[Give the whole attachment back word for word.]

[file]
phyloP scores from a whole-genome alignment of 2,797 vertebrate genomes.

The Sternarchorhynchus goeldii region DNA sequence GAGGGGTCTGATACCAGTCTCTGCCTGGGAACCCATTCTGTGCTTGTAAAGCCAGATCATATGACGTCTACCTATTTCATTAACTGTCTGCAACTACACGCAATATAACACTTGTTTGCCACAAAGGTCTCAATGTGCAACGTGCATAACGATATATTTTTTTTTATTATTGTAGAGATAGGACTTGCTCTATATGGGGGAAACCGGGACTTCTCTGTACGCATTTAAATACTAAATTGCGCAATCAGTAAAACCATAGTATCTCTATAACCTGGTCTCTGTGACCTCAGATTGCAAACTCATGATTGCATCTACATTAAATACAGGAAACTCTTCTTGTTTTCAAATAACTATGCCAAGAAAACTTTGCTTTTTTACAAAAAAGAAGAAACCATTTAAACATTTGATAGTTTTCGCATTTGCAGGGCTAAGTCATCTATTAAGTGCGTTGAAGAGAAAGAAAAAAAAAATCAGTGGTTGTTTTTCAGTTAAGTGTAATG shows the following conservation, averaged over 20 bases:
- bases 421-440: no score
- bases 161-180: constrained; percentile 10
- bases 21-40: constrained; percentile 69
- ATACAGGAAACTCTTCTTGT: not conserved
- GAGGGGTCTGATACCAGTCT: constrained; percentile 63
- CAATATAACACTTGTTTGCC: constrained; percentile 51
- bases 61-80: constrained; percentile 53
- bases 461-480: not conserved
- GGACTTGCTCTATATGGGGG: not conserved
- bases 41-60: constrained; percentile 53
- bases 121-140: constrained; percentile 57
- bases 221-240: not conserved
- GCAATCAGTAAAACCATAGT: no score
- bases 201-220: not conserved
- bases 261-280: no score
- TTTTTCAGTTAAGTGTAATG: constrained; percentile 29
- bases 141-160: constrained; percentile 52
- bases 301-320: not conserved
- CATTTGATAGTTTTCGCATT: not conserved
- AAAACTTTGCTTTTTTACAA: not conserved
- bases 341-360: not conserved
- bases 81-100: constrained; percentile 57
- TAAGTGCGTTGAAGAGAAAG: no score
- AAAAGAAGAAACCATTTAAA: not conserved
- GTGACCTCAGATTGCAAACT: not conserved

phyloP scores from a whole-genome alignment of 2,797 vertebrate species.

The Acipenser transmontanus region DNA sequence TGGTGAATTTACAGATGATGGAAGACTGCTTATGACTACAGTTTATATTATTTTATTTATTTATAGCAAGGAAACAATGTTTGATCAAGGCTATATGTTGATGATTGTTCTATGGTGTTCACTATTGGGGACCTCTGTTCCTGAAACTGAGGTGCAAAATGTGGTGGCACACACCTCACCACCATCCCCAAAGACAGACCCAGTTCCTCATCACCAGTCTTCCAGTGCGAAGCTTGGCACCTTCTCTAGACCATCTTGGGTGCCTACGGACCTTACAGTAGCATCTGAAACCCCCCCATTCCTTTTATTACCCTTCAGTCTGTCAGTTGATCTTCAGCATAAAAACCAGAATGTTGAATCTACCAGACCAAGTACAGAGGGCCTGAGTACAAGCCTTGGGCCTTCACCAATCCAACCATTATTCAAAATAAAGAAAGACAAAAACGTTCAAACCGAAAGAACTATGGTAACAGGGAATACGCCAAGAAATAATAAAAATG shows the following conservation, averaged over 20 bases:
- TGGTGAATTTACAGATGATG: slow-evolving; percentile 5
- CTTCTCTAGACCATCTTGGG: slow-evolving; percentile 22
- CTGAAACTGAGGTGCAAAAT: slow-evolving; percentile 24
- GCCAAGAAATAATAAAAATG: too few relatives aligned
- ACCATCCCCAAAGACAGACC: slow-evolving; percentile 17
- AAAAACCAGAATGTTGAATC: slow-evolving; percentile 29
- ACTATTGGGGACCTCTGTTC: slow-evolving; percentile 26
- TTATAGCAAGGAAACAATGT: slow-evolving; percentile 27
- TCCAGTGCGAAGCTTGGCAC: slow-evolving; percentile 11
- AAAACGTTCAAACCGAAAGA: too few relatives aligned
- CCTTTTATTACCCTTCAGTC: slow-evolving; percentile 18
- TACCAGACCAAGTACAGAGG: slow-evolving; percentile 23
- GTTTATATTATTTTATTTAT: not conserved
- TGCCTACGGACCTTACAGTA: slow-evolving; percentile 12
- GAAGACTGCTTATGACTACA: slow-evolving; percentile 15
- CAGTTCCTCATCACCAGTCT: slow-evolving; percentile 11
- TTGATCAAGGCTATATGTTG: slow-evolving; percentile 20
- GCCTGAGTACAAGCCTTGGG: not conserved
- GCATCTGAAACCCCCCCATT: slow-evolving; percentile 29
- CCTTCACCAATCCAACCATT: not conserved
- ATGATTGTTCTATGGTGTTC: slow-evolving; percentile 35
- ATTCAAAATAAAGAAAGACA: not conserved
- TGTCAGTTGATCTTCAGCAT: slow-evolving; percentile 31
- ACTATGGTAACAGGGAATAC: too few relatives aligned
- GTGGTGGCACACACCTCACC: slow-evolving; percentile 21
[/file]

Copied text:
phyloP scores from a whole-genome alignment of 2,797 vertebrate genomes.

The Sternarchorhynchus goeldii region DNA sequence GAGGGGTCTGATACCAGTCTCTGCCTGGGAACCCATTCTGTGCTTGTAAAGCCAGATCATATGACGTCTACCTATTTCATTAACTGTCTGCAACTACACGCAATATAACACTTGTTTGCCACAAAGGTCTCAATGTGCAACGTGCATAACGATATATTTTTTTTTATTATTGTAGAGATAGGACTTGCTCTATATGGGGGAAACCGGGACTTCTCTGTACGCATTTAAATACTAAATTGCGCAATCAGTAAAACCATAGTATCTCTATAACCTGGTCTCTGTGACCTCAGATTGCAAACTCATGATTGCATCTACATTAAATACAGGAAACTCTTCTTGTTTTCAAATAACTATGCCAAGAAAACTTTGCTTTTTTACAAAAAAGAAGAAACCATTTAAACATTTGATAGTTTTCGCATTTGCAGGGCTAAGTCATCTATTAAGTGCGTTGAAGAGAAAGAAAAAAAAAATCAGTGGTTGTTTTTCAGTTAAGTGTAATG shows the following conservation, averaged over 20 bases:
- bases 421-440: no score
- bases 161-180: constrained; percentile 10
- bases 21-40: constrained; percentile 69
- ATACAGGAAACTCTTCTTGT: not conserved
- GAGGGGTCTGATACCAGTCT: constrained; percentile 63
- CAATATAACACTTGTTTGCC: constrained; percentile 51
- bases 61-80: constrained; percentile 53
- bases 461-480: not conserved
- GGACTTGCTCTATATGGGGG: not conserved
- bases 41-60: constrained; percentile 53
- bases 121-140: constrained; percentile 57
- bases 221-240: not conserved
- GCAATCAGTAAAACCATAGT: no score
- bases 201-220: not conserved
- bases 261-280: no score
- TTTTTCAGTTAAGTGTAATG: constrained; percentile 29
- bases 141-160: constrained; percentile 52
- bases 301-320: not conserved
- CATTTGATAGTTTTCGCATT: not conserved
- AAAACTTTGCTTTTTTACAA: not conserved
- bases 341-360: not conserved
- bases 81-100: constrained; percentile 57
- TAAGTGCGTTGAAGAGAAAG: no score
- AAAAGAAGAAACCATTTAAA: not conserved
- GTGACCTCAGATTGCAAACT: not conserved

phyloP scores from a whole-genome alignment of 2,797 vertebrate species.

The Acipenser transmontanus region DNA sequence TGGTGAATTTACAGATGATGGAAGACTGCTTATGACTACAGTTTATATTATTTTATTTATTTATAGCAAGGAAACAATGTTTGATCAAGGCTATATGTTGATGATTGTTCTATGGTGTTCACTATTGGGGACCTCTGTTCCTGAAACTGAGGTGCAAAATGTGGTGGCACACACCTCACCACCATCCCCAAAGACAGACCCAGTTCCTCATCACCAGTCTTCCAGTGCGAAGCTTGGCACCTTCTCTAGACCATCTTGGGTGCCTACGGACCTTACAGTAGCATCTGAAACCCCCCCATTCCTTTTATTACCCTTCAGTCTGTCAGTTGATCTTCAGCATAAAAACCAGAATGTTGAATCTACCAGACCAAGTACAGAGGGCCTGAGTACAAGCCTTGGGCCTTCACCAATCCAACCATTATTCAAAATAAAGAAAGACAAAAACGTTCAAACCGAAAGAACTATGGTAACAGGGAATACGCCAAGAAATAATAAAAATG shows the following conservation, averaged over 20 bases:
- TGGTGAATTTACAGATGATG: slow-evolving; percentile 5
- CTTCTCTAGACCATCTTGGG: slow-evolving; percentile 22
- CTGAAACTGAGGTGCAAAAT: slow-evolving; percentile 24
- GCCAAGAAATAATAAAAATG: too few relatives aligned
- ACCATCCCCAAAGACAGACC: slow-evolving; percentile 17
- AAAAACCAGAATGTTGAATC: slow-evolving; percentile 29
- ACTATTGGGGACCTCTGTTC: slow-evolving; percentile 26
- TTATAGCAAGGAAACAATGT: slow-evolving; percentile 27
- TCCAGTGCGAAGCTTGGCAC: slow-evolving; percentile 11
- AAAACGTTCAAACCGAAAGA: too few relatives aligned
- CCTTTTATTACCCTTCAGTC: slow-evolving; percentile 18
- TACCAGACCAAGTACAGAGG: slow-evolving; percentile 23
- GTTTATATTATTTTATTTAT: not conserved
- TGCCTACGGACCTTACAGTA: slow-evolving; percentile 12
- GAAGACTGCTTATGACTACA: slow-evolving; percentile 15
- CAGTTCCTCATCACCAGTCT: slow-evolving; percentile 11
- TTGATCAAGGCTATATGTTG: slow-evolving; percentile 20
- GCCTGAGTACAAGCCTTGGG: not conserved
- GCATCTGAAACCCCCCCATT: slow-evolving; percentile 29
- CCTTCACCAATCCAACCATT: not conserved
- ATGATTGTTCTATGGTGTTC: slow-evolving; percentile 35
- ATTCAAAATAAAGAAAGACA: not conserved
- TGTCAGTTGATCTTCAGCAT: slow-evolving; percentile 31
- ACTATGGTAACAGGGAATAC: too few relatives aligned
- GTGGTGGCACACACCTCACC: slow-evolving; percentile 21